Washimibashi Bridge is a road bridge on the expressway up in the mountains of Gifu Prefecture. The region attracts lots of skiers and snowboarders. But how many of them will notice this magnificent bridge? When you are crossing a bridge in your car, driving along an expressway, you can’t see the bridge because you are on it. In fact, you scarcely notice it. From your perspective, the bridge is just a continuation of the road.
I wish people visiting the region for the skiing could enjoy a panoramic view of this magnificent bridge. The simplicity of the bridge design perfectly complements the green of the forested mountains and the blue sky with its scattering of clouds. It’s ravishingly beautiful, aesthetically delightful. I can imagine another beautiful scene: the bridge soaring elegantly above a snowbound, wintry landscape.
But there is much more to Washimibashi Bridge than good looks. It also has a remarkable structure. The piers have been constructed using a method called SPER—short for Sumitomo Mitsui’s Precast Form for Earthquake Resistance and Rapid Construction. This involves prefabricating half-precast concrete components at a factory and then assembling them at the construction site. The setting of concrete is subject to variation depending on the weather and other environmental conditions. So fabricating concrete components at a factory under consistent conditions helps to achieve stable quality and use of prefabricated components speeds construction. The SPER method maximizes these advantages. Having received this explanation, I peered more intently at the piers and could get an idea of how the various sections were combined at the site. In my mind’s eye, I could visualize the assembly work.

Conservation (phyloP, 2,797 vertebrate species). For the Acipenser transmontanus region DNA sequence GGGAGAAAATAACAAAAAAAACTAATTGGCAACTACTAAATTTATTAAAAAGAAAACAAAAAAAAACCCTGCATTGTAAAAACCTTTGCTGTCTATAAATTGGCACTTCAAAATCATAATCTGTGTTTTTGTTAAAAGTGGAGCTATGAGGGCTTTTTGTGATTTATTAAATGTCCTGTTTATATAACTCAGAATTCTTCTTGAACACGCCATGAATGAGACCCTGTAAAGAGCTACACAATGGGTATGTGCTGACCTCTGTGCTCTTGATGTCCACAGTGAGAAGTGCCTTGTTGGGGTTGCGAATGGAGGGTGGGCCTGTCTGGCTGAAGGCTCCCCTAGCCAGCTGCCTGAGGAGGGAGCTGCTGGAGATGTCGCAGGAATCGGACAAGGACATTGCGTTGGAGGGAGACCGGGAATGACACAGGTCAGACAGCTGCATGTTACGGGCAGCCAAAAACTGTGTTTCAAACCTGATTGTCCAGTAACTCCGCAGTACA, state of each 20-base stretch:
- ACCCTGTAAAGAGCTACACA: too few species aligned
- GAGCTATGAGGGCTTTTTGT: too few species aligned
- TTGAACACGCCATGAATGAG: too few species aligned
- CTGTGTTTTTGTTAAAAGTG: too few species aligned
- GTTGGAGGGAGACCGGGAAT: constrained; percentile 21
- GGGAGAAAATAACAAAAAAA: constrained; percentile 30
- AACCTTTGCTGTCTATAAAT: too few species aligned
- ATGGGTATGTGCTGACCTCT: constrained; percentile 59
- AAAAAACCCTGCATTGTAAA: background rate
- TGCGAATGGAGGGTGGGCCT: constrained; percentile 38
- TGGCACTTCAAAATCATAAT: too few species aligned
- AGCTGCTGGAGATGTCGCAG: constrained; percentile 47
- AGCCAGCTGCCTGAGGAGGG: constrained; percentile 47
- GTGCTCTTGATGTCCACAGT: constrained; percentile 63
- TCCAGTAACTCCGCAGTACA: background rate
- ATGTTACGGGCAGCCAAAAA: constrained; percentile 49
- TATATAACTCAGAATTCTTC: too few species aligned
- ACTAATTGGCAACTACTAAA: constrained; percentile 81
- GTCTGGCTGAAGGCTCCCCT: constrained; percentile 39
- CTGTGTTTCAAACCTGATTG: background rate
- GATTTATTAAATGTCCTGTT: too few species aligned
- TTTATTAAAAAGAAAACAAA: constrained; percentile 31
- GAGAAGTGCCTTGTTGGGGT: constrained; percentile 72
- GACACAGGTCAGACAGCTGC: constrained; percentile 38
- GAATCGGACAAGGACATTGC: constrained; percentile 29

Another interesting insight is that when building a pier head, segments are added one by one on either side to maintain balance. I didn’t imagine that the horizontal structure of the bridge, perched atop the vertical piers, is extended bit by bit as if two arms were stretching out toward each other across the void and eventually clasping hands when the final section is put in position. The structure also includes a space where technicians can walk around to do maintenance. So you can actually go inside a bridge.
Washimibashi Bridge is such a remarkable example of engineering excellence in a superb natural setting, but it is not well known. I would like to think more and more people visiting the region will take a side trip to view this beautiful bridge.
But on reflection, like other gigantic structures I have visited so far, the most attractive attribute of this bridge is its understated, steady, reassuring character. It’s just there. And in its inimitable, quiet way, it not only helps people get from one place to another, but also empowers them to fulfill their aspirations. Awe-inspiring! My affection for outsize structures is deepening.